By ROBERTA SMITH The exuberant three-gallery exhibition "Swell" is one of the Big Kahunas of the season's group shows. Its requisite summertime theme is surfing, which runs wider and deeper than most, encompassing an array of visual material and several familiar characters, namely the American male as renegade and good buddy. The latest on the arts, coverage of live events, critical reviews, multimedia extravaganzas and much more. Join the discussion. Daniela Von Arb visiting the Metro Pictures Gallery, where one wall is lined with surfboards made over the last 50 years. At left is DeWain Valentine's "Double Yellow Disk-Red Edge," from 1966. The show, which sprawls throughout the Chelsea spaces of Nyehaus, the Friedrich Petzel Gallery and Metro Pictures, spans more than half a century, from the 1950s to the present. In addition to scores of artworks it contains about two dozen surf boards, along with photographs, posters and other artifacts. Of the nearly 80 individuals whose efforts are represented here, fewer than 10 are women. This statistic reflects a significant lack of imagination, considering that a lot of the work here is merely vaguely oceanic. Nonetheless the show, which has been organized by Tim Nye of Nyehaus and Jacqueline Miro, an architect, urbanist and surfer, in concert with the staffs at Petzel and Metro Pictures, is ecumenical in other ways. At the core of "Swell" is an excellent show that helpfully sets postwar Los Angeles art against a broader canvas of surfing, beachcombing and car and drug culture. But the key was surfing, with which art at that time shared both a rebel spirit and certain technologies borrowed from the airplane industry. It adds both the Beat Generation assemblage of the 1950s and works by lesser-known artists to the more canonical history of the seductive high-gloss Finish Fetish sculptures and reliefs and the environmental "Light and Space" installation pieces that flourished in Los Angeles in the 1960s and '70s. These last two movements were shown off this year in splendid isolation in "Primary Atmospheres," a pristine show at Nyehaus and the David Zwirner Gallery; 7 of the 10 artists in that show are represented here, sometimes by the same work. But "Swell" has more grit, broader margins, more mess. And it evokes more fully the lost innocence of the time before the art world got big and before surfing — the beautiful sport, if not game — became wildly popular and then turned professional. Unfortunately the show often loses its focus as approaches the present, adding recent works by some of the older artists and several more by younger ones — including a few from New York and Europe — that are only tangentially pertinent. Each gallery's presentation is different in terms of arrangement, clarity and ratio of older to newer work. A good place to start is Metro Pictures, where the past holds sway, and the historical progression is laid out in distinct segments. In the first space various forms of assemblage dominate, most forthrightly in George Herms's 1973 "Scientific American," a large grid of old shelves filled with all manner of detritus, including copies of the magazine for which it is named. It suggests a suite of boxes by a beachcombing Joseph Cornell. On the opposite wall Ashley Bickerton (a serious surfer who forsook New York — and the Neo-Geo style for which he was known — for Bali in 1993) combines assemblage with his own version of finish fetish. The result is "Jack Blaylock" (2001), a hyper-real portrait of what appears to be an aging, drug-ravaged surfer rendered on a giant piece of gorgeously finished wood that is festooned with bits of driftwood and surf-tossed footwear. The Los Angeles painter Ed Moses offers a palm-treed and beaded folding screen from this year, while works from the 1960s show Tony Berlant using painted tin to more or less obliterate the lines separating collage, assemblage and quilting. Recent works by Fred Tomaselli, a Brooklyn artist who kayaks the waters of the New York region, build images from cut-up magazines, marijuana leaves and pills. Works from the '60s by Wallace Berman and from the last decade by Robert Dean Stockwell and David Lloyd, another surfer-artist, contribute to the recycling effect, while Ed Ruscha chills everything out with a 1984 field of saffron vapors on which the words "Polynesian Sickness" float. The overlap of art and surfing is most evident in the style and craft that permeates the second gallery at Metro, where one wall is lined with gleaming surfboards made over the last 50 years. The more austere are the work of well-known surfers who also excelled at the aerodynamic art of board shaping like Herbie Fletcher, Joel Tudor, Matt Kivlin and Donald Takayama. The gaudier boards have been decorated by artists like Peter Alexander, Raymond Pettibon and Charles Arnoldi, although Jim Ganzer contributes a relatively sinister gray board that resembles a hammerhead shark. A 2004 board decorated by the street artist Barry McGee's reminds us that surfing spawned a landlocked cousin, skateboarding. Several Finish Fetish paintings, wall reliefs and sculptures from the 1960s and '70s attest to the absorption of surf-board materials and techniques — cast fiberglass, resins, high-gloss finishes, and luminous monochromes — by art. Note the fabulous confluence of streamlined forms in various shades of red and egg-yolk yellow by DeWain Valentine, Billy Al Bengston, John McCracken and Craig Kauffman. Especially striking is a yellow surfboard from 2006, shaped by the surfer Mike Hynson with a cherry red fin in translucent resin provided by Mr. Tudor. Things turn atmospheric in the third space at Metro, where various examples of '60s-era Light and Space art include the glass boxes of Larry Bell, a wedge of cast polyester by Mr. Alexander, an odd canvas-on-canvas collage by Joe Goode and cast-resin reliefs and sculptures in shades of blue by Helen Pashgian, whose work was largely unknown until recently. She contributes a smoky blue sphere inset with clear polyester resin that conjures up the tube, or interior volume, of a giant wave. Recent photographs by Roe Ethridge and Catherine Opie capture real surfaces in action and on the beach. In the upstairs space contemporary works by Mary Heilmann, Jay Batlle, Ned Evans, Blake Rayne and Thaddeus Strode harmonize one way or another with earlier pieces by Mr. McCracken, Mr. Goode and Sister Mary Corita. At Petzel things tilt toward contemporary with appropriately watery or druggy paintings and drawings from the last decade by Bill Komoski, Jeff Lewis, Cameron Martin, Wolfgang Bloch and Robert Longo, and a 2009-10 chunk of black (oil-tinted?) ocean in cast polyester resin by Alex Weinstein. A late-'80s video by Gary Hill provides intermittent surf sounds....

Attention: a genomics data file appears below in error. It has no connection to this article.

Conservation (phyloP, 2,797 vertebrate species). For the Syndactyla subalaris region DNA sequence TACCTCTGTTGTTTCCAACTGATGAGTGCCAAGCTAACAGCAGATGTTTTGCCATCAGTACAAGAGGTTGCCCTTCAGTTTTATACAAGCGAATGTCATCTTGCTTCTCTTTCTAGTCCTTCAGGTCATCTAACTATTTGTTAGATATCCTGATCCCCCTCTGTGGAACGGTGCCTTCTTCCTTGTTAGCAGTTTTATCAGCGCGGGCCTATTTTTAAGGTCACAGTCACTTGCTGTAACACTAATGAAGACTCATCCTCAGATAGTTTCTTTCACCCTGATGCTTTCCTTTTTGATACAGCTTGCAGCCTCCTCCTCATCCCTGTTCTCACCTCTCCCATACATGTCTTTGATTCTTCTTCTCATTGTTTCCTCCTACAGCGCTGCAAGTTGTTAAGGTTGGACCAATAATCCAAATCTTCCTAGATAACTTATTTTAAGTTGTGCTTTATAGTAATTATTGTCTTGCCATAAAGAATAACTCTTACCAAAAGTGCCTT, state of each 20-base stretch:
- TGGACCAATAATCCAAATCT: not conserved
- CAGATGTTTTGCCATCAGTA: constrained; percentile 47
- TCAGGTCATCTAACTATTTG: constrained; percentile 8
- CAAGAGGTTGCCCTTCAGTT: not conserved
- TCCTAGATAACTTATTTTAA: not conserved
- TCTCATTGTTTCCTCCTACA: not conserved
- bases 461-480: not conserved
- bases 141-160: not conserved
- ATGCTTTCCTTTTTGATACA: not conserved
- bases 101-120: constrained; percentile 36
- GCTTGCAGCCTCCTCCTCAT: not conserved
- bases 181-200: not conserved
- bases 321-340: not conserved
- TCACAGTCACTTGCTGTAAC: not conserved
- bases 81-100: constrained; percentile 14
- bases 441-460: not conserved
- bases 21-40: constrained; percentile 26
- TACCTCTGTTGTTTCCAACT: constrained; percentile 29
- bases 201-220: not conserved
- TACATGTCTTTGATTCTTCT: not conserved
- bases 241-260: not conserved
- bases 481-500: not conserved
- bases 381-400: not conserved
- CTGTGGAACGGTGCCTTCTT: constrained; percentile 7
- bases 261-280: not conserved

Read full story